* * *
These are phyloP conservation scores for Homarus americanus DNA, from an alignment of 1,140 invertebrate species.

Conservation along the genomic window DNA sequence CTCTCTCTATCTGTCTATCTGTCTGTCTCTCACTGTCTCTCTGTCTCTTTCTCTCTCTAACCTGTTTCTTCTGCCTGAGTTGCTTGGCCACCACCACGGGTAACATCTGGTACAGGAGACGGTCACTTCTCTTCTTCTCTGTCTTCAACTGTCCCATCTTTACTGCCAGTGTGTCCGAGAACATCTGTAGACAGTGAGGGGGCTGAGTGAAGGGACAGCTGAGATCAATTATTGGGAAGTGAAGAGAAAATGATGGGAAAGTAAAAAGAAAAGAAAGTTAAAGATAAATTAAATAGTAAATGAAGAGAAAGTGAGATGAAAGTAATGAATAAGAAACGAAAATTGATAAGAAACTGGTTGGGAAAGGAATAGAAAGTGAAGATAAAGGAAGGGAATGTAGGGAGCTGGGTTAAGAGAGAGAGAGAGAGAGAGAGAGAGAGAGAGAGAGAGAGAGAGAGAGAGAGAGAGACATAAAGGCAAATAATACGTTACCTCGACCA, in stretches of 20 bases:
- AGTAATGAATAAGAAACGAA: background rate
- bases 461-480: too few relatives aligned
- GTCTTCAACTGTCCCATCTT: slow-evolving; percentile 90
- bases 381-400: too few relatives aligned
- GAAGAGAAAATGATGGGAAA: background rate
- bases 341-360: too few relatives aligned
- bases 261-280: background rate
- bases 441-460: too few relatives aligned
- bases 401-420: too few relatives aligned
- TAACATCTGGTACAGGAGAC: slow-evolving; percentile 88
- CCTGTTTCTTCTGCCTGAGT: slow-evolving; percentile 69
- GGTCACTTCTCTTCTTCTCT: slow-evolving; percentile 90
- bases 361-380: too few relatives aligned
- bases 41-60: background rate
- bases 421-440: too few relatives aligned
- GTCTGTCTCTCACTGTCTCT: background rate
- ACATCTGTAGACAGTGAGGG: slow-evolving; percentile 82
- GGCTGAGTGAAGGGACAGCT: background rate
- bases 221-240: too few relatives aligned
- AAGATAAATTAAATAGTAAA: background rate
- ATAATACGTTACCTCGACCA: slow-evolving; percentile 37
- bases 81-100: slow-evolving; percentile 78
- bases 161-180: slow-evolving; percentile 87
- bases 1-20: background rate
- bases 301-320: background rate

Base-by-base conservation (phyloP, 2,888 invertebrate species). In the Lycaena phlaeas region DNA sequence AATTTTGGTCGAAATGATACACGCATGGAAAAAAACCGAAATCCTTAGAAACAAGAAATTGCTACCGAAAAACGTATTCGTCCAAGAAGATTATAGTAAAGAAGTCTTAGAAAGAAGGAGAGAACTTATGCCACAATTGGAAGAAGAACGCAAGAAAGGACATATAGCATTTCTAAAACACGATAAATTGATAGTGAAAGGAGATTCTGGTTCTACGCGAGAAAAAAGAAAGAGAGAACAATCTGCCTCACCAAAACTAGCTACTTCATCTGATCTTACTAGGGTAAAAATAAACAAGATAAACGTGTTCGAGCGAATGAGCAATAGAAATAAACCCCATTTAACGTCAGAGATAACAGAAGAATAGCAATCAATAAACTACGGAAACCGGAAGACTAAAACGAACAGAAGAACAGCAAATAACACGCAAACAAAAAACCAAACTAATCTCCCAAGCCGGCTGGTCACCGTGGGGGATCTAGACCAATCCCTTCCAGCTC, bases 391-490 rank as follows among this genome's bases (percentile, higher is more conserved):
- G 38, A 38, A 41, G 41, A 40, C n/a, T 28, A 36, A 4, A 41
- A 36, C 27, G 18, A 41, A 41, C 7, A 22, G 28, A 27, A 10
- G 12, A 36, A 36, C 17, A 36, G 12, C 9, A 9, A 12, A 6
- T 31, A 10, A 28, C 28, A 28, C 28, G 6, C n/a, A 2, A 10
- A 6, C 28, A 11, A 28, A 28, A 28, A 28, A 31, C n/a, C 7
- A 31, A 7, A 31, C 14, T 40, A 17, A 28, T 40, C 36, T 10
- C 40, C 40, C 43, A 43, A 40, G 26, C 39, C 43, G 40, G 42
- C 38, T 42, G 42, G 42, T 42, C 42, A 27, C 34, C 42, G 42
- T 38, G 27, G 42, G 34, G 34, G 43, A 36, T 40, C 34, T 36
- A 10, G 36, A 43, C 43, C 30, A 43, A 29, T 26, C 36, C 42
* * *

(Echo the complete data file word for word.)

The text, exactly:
These are phyloP conservation scores for Homarus americanus DNA, from an alignment of 1,140 invertebrate species.

Conservation along the genomic window DNA sequence CTCTCTCTATCTGTCTATCTGTCTGTCTCTCACTGTCTCTCTGTCTCTTTCTCTCTCTAACCTGTTTCTTCTGCCTGAGTTGCTTGGCCACCACCACGGGTAACATCTGGTACAGGAGACGGTCACTTCTCTTCTTCTCTGTCTTCAACTGTCCCATCTTTACTGCCAGTGTGTCCGAGAACATCTGTAGACAGTGAGGGGGCTGAGTGAAGGGACAGCTGAGATCAATTATTGGGAAGTGAAGAGAAAATGATGGGAAAGTAAAAAGAAAAGAAAGTTAAAGATAAATTAAATAGTAAATGAAGAGAAAGTGAGATGAAAGTAATGAATAAGAAACGAAAATTGATAAGAAACTGGTTGGGAAAGGAATAGAAAGTGAAGATAAAGGAAGGGAATGTAGGGAGCTGGGTTAAGAGAGAGAGAGAGAGAGAGAGAGAGAGAGAGAGAGAGAGAGAGAGAGAGAGAGAGACATAAAGGCAAATAATACGTTACCTCGACCA, in stretches of 20 bases:
- AGTAATGAATAAGAAACGAA: background rate
- bases 461-480: too few relatives aligned
- GTCTTCAACTGTCCCATCTT: slow-evolving; percentile 90
- bases 381-400: too few relatives aligned
- GAAGAGAAAATGATGGGAAA: background rate
- bases 341-360: too few relatives aligned
- bases 261-280: background rate
- bases 441-460: too few relatives aligned
- bases 401-420: too few relatives aligned
- TAACATCTGGTACAGGAGAC: slow-evolving; percentile 88
- CCTGTTTCTTCTGCCTGAGT: slow-evolving; percentile 69
- GGTCACTTCTCTTCTTCTCT: slow-evolving; percentile 90
- bases 361-380: too few relatives aligned
- bases 41-60: background rate
- bases 421-440: too few relatives aligned
- GTCTGTCTCTCACTGTCTCT: background rate
- ACATCTGTAGACAGTGAGGG: slow-evolving; percentile 82
- GGCTGAGTGAAGGGACAGCT: background rate
- bases 221-240: too few relatives aligned
- AAGATAAATTAAATAGTAAA: background rate
- ATAATACGTTACCTCGACCA: slow-evolving; percentile 37
- bases 81-100: slow-evolving; percentile 78
- bases 161-180: slow-evolving; percentile 87
- bases 1-20: background rate
- bases 301-320: background rate

Base-by-base conservation (phyloP, 2,888 invertebrate species). In the Lycaena phlaeas region DNA sequence AATTTTGGTCGAAATGATACACGCATGGAAAAAAACCGAAATCCTTAGAAACAAGAAATTGCTACCGAAAAACGTATTCGTCCAAGAAGATTATAGTAAAGAAGTCTTAGAAAGAAGGAGAGAACTTATGCCACAATTGGAAGAAGAACGCAAGAAAGGACATATAGCATTTCTAAAACACGATAAATTGATAGTGAAAGGAGATTCTGGTTCTACGCGAGAAAAAAGAAAGAGAGAACAATCTGCCTCACCAAAACTAGCTACTTCATCTGATCTTACTAGGGTAAAAATAAACAAGATAAACGTGTTCGAGCGAATGAGCAATAGAAATAAACCCCATTTAACGTCAGAGATAACAGAAGAATAGCAATCAATAAACTACGGAAACCGGAAGACTAAAACGAACAGAAGAACAGCAAATAACACGCAAACAAAAAACCAAACTAATCTCCCAAGCCGGCTGGTCACCGTGGGGGATCTAGACCAATCCCTTCCAGCTC, bases 391-490 rank as follows among this genome's bases (percentile, higher is more conserved):
- G 38, A 38, A 41, G 41, A 40, C n/a, T 28, A 36, A 4, A 41
- A 36, C 27, G 18, A 41, A 41, C 7, A 22, G 28, A 27, A 10
- G 12, A 36, A 36, C 17, A 36, G 12, C 9, A 9, A 12, A 6
- T 31, A 10, A 28, C 28, A 28, C 28, G 6, C n/a, A 2, A 10
- A 6, C 28, A 11, A 28, A 28, A 28, A 28, A 31, C n/a, C 7
- A 31, A 7, A 31, C 14, T 40, A 17, A 28, T 40, C 36, T 10
- C 40, C 40, C 43, A 43, A 40, G 26, C 39, C 43, G 40, G 42
- C 38, T 42, G 42, G 42, T 42, C 42, A 27, C 34, C 42, G 42
- T 38, G 27, G 42, G 34, G 34, G 43, A 36, T 40, C 34, T 36
- A 10, G 36, A 43, C 43, C 30, A 43, A 29, T 26, C 36, C 42